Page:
Too often people try and frame “brand values” as if they are somehow different from the other values of the organisation. They aren’t. Your values are your values. Their truth shows up in your actions and decisions more clearly than in any written statement.
This week I came across a great example of a value in action courtesy of Howard Schultz, founder and CEO of Starbucks.
Over the years I have heaped plenty of criticism at Starbucks’ door for appearing to make plenty of promises they didn’t seem all that interested in keeping. And to be fair to Schultz, he wasn’t actually at the helm of the company during much of that time.
When Starbucks famously stumbled a few years ago, causing many store closures, Schultz joined the liked of Steve Jobs in coming back from the sidelines to reinvigorate the enterprise and set it back on it’s true course.
While that was going on and amid the global financial crisis, Schultz took a call that went something like this:
“I got a call from an institutional public shareholder, whom I’ve known for many years. The conversation went something like, “I’m assuming you’re going to cut back on health care.” And I said, “Why would you assume that?” He said, “Well, because you’ve never had more license. No one is going to hold you accountable.” And I said, almost instinctively, “There’s no way that we’re going to cut that benefit at Starbucks.”
“The fabric of the company – going back to the early days – is linked to that benefit. I would just not turn my back on that. I basically said to the shareholder, and not in an arrogant way, “You have to evaluate whether or not you want to be a shareholder, because I’m not cutting it.” And I think great companies and great leaders have to be willing to stand up for the things they believe in. And these things are really important. We’re not perfect. We make mistakes all the time. But that was sacred ground for me.” (From Inc. magazine – I strongly recommend reading the whole article).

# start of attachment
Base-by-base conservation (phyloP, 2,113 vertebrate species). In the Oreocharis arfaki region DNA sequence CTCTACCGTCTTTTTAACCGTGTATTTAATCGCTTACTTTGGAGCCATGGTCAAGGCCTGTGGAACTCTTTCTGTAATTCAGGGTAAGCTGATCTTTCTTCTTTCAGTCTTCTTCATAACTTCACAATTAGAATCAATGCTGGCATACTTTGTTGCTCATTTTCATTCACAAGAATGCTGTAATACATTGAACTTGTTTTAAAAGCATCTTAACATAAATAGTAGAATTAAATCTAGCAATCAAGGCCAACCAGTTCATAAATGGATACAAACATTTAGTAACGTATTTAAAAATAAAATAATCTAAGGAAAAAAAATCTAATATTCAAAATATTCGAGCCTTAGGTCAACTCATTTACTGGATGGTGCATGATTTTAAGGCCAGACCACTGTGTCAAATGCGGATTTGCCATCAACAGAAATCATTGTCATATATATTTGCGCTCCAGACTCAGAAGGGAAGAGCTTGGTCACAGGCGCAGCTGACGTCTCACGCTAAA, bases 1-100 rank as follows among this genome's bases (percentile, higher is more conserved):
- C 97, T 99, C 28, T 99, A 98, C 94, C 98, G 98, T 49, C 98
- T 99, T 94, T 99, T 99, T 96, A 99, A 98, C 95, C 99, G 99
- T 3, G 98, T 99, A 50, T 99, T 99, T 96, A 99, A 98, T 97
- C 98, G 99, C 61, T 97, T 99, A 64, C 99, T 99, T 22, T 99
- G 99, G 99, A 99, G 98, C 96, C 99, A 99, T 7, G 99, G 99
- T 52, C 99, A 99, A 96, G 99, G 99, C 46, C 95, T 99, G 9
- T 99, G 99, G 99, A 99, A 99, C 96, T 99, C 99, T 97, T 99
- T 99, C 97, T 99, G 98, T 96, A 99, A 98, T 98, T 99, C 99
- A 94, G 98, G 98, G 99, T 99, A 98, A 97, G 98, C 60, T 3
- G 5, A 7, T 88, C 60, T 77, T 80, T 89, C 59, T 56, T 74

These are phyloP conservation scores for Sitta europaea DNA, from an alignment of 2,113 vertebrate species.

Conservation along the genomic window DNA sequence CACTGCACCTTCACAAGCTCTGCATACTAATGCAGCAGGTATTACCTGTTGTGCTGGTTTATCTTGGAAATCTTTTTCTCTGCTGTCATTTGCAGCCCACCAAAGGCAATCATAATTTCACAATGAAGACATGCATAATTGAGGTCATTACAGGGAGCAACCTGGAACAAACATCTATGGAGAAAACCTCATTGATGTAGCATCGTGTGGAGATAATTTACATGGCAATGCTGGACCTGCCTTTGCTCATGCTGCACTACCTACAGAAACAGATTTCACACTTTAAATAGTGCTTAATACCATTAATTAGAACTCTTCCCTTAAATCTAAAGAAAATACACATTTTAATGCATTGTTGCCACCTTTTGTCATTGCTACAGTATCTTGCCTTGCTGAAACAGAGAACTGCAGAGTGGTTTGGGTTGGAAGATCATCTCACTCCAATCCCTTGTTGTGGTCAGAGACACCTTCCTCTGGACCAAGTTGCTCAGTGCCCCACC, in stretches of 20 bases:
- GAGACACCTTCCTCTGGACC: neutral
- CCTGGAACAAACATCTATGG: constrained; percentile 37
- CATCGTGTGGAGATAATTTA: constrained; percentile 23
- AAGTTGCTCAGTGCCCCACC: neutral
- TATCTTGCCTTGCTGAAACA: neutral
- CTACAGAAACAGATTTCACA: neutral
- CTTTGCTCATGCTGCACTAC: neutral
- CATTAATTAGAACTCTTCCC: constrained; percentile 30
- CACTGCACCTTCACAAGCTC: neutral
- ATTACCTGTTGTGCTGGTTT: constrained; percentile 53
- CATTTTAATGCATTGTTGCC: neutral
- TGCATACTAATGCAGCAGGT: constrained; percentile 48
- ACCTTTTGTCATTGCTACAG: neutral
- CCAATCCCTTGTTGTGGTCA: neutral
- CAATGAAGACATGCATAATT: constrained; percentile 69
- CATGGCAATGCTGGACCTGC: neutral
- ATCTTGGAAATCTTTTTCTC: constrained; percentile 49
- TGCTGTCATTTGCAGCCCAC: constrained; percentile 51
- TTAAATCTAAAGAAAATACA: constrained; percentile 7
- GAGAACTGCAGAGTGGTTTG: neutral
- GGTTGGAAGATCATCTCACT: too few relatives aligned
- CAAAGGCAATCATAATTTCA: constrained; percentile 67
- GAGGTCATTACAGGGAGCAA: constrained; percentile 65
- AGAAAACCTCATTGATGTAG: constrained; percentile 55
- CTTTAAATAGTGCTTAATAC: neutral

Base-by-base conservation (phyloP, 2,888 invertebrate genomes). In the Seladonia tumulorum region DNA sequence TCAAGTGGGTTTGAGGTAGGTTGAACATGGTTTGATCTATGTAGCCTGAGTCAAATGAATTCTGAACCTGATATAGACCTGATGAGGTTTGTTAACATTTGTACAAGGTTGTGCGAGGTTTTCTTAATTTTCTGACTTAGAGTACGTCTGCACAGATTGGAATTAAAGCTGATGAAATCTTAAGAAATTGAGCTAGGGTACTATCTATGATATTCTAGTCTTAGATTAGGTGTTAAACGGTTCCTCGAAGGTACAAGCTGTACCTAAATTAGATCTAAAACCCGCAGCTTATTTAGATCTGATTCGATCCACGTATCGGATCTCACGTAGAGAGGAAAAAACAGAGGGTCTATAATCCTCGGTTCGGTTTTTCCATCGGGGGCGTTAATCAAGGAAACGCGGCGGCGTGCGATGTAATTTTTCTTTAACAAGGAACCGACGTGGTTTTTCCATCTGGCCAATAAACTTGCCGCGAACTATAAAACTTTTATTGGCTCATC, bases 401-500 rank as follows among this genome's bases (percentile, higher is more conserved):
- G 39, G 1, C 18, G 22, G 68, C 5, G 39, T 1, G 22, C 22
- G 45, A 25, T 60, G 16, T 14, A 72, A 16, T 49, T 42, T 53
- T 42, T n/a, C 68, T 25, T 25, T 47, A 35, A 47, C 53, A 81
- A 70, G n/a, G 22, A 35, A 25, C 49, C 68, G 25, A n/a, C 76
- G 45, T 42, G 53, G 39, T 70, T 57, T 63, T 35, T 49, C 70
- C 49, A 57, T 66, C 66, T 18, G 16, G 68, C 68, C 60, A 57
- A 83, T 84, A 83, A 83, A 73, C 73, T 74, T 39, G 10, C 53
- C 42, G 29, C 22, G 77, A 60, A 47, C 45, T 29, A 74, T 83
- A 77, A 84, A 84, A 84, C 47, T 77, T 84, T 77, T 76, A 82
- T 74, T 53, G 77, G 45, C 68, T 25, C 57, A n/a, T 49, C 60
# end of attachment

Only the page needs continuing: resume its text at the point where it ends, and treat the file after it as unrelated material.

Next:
Embedded deeply within Starbucks’ values are respect and dignity for employees. Clearly Schultz sees providing health insurance to the people who work for him as a key demonstration of that value – and one he was unwilling to compromise, even though it was potentially a competitive disadvantage (though a definite advantage when it comes to hiring people who will stick with the company).
Now I have high standards for what should be considered a value, and I have to admit over the years very few so called values statements have passed muster. It’s a line in the sand I’ve written about a few times here and here and I have to say, the above example is the very definition of values. When truly held, they are often competitive disadvantages.
Let’s hold that standard up against the so-called values of some of our largest companies – Qantas, XYZ bank, Telstra – the list is long and undistinguished. For these companies values seem to be not much more than a waste of space, or worse, proof of glaring chasms in credibility and trustworthiness.
Which side of the line do your values sit on?
See you next week.